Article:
Oct 7 2020

Short Story Review: “The Goddess of Beauty Goes Bowling” (2018) by Chaya Bhuvaneswar

porticos in Bologna, Italia

Upon first reading of Chaya Bhuvaneswar’s short story “The Goddess of Beauty Goes Bowling” (Chattahoochee Review, Spring 2018): the mythological and religious references (e.g. Rama, Buddha, Vishnu), all with origins from subcontinental Asia scattered (or carefully placed) throughout Bhuvaneswar’s story seemed forced—indeed intrusive to this reader.

Upon second reading: I could tell the mythological references weren’t simply decoration, nor did Bhuvaneswar crowbar them in to function as deus ex machina.

Upon third reading: I began to see how the mythological references explain the place Gopi (the main character in Bhuvaneswar’s story) has lost—or rather a place he probably never really had––in his conflict with coming from India to the United States. One gets a sense that if Gopi read this story, he would not see any significance in the usage and placement of the mythological tropes and nods in it.

Bhuvaneswar’s Gopi, moreover, is a terribly middling-man not unlike Tolstoy’s Ivan Ilyich. Both Gopi and Ilych are interested only in their own needs rather than those around them:

Ivan Ilych’s life had been most simple and most ordinary and therefore most terrible…. At school he had done things which had formerly seemed to him very horrid and made him feel disgusted with himself when he did them; but when later on he saw that such actions were done by people of good position and that they did not regard them as wrong, he was able not exactly to regard them as right, but to forget about them entirely or not be at all troubled at remembering them…. (The Death of Ivan Ilych [c. 1886] II)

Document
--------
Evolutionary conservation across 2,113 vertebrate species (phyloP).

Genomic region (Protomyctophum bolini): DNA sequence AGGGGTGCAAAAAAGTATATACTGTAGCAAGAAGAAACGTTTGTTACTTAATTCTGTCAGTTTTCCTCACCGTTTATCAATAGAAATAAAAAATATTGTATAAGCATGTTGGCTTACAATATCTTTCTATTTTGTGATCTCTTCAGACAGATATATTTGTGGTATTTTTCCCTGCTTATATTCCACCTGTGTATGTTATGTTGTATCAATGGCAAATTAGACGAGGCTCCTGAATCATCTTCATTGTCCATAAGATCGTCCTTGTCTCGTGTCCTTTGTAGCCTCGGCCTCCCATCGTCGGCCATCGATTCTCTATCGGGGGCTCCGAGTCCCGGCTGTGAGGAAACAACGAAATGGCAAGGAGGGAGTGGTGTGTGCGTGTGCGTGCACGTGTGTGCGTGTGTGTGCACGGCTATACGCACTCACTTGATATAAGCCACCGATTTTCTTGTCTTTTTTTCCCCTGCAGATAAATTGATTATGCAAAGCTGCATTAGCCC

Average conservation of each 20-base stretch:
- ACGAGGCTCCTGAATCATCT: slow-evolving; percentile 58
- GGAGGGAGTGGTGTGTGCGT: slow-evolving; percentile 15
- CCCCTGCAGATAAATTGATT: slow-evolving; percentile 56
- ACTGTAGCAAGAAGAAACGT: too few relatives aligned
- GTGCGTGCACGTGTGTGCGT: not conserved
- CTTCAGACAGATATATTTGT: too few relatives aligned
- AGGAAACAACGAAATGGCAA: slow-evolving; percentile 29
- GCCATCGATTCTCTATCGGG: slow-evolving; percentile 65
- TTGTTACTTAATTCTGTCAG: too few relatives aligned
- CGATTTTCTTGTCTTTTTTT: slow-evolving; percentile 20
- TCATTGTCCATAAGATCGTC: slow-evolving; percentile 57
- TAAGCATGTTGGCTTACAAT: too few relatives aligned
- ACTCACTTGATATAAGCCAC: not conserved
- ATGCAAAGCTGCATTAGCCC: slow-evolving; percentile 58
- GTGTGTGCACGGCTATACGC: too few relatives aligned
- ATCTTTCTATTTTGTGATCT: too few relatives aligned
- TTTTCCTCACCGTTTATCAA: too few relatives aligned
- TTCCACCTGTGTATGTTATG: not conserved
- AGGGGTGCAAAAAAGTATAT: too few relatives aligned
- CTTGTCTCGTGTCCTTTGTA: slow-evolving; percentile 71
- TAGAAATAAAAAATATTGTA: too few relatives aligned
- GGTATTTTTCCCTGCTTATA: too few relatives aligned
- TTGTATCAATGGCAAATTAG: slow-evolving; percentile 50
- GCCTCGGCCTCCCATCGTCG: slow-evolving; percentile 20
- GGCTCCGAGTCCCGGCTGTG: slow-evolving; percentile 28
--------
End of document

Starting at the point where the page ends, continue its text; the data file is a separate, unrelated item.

Ivan Ilych, as one in whose sphere the matter did not lie, would have nothing to do with him: but if the man had some business with him in his official capacity, something that could be expressed on officially stamped paper, he would do everything, positively everything he could within the limits of such relations, and in doing so would maintain the semblance of friendly human relations, that is, would observe the courtesies of life.(ibid III)

Meanwhile for Gopi:

The cane could have belonged to a wandering Buddhist ascetic with nothing but outstretched palms and a cheerful disposition to see him through old age. In contrast, Gopi was seething, tired, resentful…

As he ate, he flipped through the newspaper she had brought, fingering each page as he read, since each proved that Lakshmi [his wife] had been thinking of him, and not of Shree [their mentally disabled daughter], when she bought the paper.

Both Ilych and Gopi are what the Christian West might refer to as “lukewarm”:

And unto the angel of the church of the Laodiceans write; These things saith the Amen, the faithful and true witness, the beginning of the creation of God;

I know thy works, that thou art neither cold nor hot: I would thou wert cold or hot.

So then because thou art lukewarm, and neither cold nor hot, I will spue thee out of my mouth. (Revelation 3:16, Authorised Version)

While at the end of his life, Ivan Ilyich has a realization and a route to possible redemption for his mostly wasted life, at the end of Gopi’s story, however, Bhuvaneswar shows him remaining trapped in a cycle of anger and fear.